Even without J&J’s vaccine, White House officials said they remain on track to have enough supplies to vaccinate most American adults by the summer.

“We believe there’s enough vaccine in the system — Moderna and Pfizer — for all Americans who want to get vaccinated by May 31 to do so,” said Jeff Zients, the White House’s COVID-19 response coordinator.

Asked if the government was overreacting to six cases out of more than 6 million vaccinations, the CDC’s Dr. Anne Schuchat said recommendations will come quickly.

Because these unusual clots require special treatment, “it was of the utmost importance to us to get the word out,” she said. “That said, the pandemic is quite severe and cases are increasing in lots of places and vaccination’s critical.”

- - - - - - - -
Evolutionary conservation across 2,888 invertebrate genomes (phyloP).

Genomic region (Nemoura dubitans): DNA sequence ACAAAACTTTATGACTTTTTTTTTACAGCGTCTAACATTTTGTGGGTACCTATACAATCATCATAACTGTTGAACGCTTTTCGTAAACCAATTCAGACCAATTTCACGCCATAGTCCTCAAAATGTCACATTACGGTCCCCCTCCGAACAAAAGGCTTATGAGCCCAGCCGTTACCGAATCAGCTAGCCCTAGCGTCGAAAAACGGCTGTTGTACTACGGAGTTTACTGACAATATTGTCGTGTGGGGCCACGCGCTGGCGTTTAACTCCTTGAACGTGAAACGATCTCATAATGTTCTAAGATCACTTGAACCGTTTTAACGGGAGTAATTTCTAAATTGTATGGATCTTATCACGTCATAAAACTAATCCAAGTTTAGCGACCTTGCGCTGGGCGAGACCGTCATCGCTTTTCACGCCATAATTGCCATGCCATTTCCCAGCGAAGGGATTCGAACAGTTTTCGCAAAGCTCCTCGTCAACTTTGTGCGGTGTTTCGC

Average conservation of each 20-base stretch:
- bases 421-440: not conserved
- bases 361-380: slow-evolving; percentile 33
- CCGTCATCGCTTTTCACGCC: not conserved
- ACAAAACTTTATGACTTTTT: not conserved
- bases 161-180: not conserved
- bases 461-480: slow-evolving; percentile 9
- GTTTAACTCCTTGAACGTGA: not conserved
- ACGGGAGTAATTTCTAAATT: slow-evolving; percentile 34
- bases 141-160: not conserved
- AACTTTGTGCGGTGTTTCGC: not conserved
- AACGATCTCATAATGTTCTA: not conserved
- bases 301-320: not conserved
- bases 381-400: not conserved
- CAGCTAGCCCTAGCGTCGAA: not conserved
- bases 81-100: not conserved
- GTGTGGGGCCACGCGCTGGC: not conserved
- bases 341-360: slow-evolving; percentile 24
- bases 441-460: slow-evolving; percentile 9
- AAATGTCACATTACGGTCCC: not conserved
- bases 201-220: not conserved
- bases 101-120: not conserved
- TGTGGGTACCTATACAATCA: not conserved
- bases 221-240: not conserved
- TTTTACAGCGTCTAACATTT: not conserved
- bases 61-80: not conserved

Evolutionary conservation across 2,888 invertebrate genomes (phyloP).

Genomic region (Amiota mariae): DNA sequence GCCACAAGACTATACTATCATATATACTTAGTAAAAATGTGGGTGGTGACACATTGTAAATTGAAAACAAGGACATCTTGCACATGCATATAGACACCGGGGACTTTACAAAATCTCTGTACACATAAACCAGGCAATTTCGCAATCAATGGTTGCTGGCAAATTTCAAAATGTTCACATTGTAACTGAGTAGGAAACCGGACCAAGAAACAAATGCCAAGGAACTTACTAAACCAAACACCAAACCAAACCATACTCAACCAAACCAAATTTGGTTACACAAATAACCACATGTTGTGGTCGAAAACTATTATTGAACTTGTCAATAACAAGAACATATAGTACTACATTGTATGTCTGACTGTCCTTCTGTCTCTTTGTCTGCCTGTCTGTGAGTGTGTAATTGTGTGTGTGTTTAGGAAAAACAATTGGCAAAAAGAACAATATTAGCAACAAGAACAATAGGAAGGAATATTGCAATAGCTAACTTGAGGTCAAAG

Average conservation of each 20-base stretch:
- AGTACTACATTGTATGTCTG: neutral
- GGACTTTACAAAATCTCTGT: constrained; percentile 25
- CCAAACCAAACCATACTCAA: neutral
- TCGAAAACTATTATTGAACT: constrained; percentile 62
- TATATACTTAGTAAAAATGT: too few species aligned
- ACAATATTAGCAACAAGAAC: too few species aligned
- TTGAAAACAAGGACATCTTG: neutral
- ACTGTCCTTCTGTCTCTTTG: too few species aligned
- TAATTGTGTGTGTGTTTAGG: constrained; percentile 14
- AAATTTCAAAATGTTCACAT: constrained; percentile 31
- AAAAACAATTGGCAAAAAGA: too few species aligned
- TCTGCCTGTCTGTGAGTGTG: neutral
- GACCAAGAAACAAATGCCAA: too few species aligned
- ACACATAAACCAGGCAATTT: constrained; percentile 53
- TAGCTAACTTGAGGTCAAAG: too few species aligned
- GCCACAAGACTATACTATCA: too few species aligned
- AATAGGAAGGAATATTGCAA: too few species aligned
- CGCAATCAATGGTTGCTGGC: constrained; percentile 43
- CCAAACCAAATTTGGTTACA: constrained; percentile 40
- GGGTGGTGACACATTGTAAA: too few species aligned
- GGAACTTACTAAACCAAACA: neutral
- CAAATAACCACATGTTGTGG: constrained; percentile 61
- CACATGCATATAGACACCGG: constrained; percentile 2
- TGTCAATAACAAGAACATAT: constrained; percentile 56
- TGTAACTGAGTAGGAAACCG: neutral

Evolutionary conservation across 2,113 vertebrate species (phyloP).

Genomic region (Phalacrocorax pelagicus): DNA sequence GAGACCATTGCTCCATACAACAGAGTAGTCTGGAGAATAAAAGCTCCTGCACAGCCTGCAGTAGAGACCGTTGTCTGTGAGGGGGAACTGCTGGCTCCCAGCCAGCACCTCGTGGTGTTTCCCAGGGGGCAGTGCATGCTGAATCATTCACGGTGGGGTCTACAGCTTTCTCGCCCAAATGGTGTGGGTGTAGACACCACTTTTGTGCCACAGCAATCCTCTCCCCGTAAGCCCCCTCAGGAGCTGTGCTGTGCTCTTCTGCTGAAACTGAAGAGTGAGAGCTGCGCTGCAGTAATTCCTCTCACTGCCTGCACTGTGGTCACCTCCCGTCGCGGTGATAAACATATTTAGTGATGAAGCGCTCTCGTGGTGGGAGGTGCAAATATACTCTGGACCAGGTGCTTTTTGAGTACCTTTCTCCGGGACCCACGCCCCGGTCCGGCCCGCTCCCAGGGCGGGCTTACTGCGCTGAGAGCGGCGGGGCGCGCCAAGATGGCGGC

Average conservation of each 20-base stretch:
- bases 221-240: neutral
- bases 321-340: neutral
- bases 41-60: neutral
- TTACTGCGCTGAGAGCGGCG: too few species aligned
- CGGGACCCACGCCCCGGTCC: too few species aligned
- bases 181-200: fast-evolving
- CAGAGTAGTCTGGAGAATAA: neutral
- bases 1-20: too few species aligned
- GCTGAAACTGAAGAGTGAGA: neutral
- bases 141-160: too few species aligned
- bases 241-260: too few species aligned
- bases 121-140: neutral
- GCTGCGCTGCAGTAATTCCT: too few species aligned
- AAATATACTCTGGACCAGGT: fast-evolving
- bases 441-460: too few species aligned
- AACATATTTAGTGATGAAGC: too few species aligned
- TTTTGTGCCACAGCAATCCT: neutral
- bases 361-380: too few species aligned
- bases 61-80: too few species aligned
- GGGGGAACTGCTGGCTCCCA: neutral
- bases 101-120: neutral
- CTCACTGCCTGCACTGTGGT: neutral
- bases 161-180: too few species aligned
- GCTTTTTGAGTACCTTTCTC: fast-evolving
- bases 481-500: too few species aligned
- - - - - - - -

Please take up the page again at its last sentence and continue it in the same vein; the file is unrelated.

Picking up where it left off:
The J&J vaccine received emergency use authorization from the FDA in late February with great fanfare. Yet the shot only makes up a small fraction of the doses administered in the U.S. J&J has been plagued by production delays and manufacturing errors at the Baltimore plant of a contractor.

Last week, the drugmaker took over the facility to scale up production in hopes of meeting its commitment to the U.S. government of providing about 100 million doses by the end of May.

State Journal reporter David Wahlberg contributed to this report.

About 1 in 1 million people who got the J&J vaccine are known to have developed the blood clots. The risk of getting COVID-19 in the U.S. is about 1 in 10, and the risk of dying from it is about 1 in 600.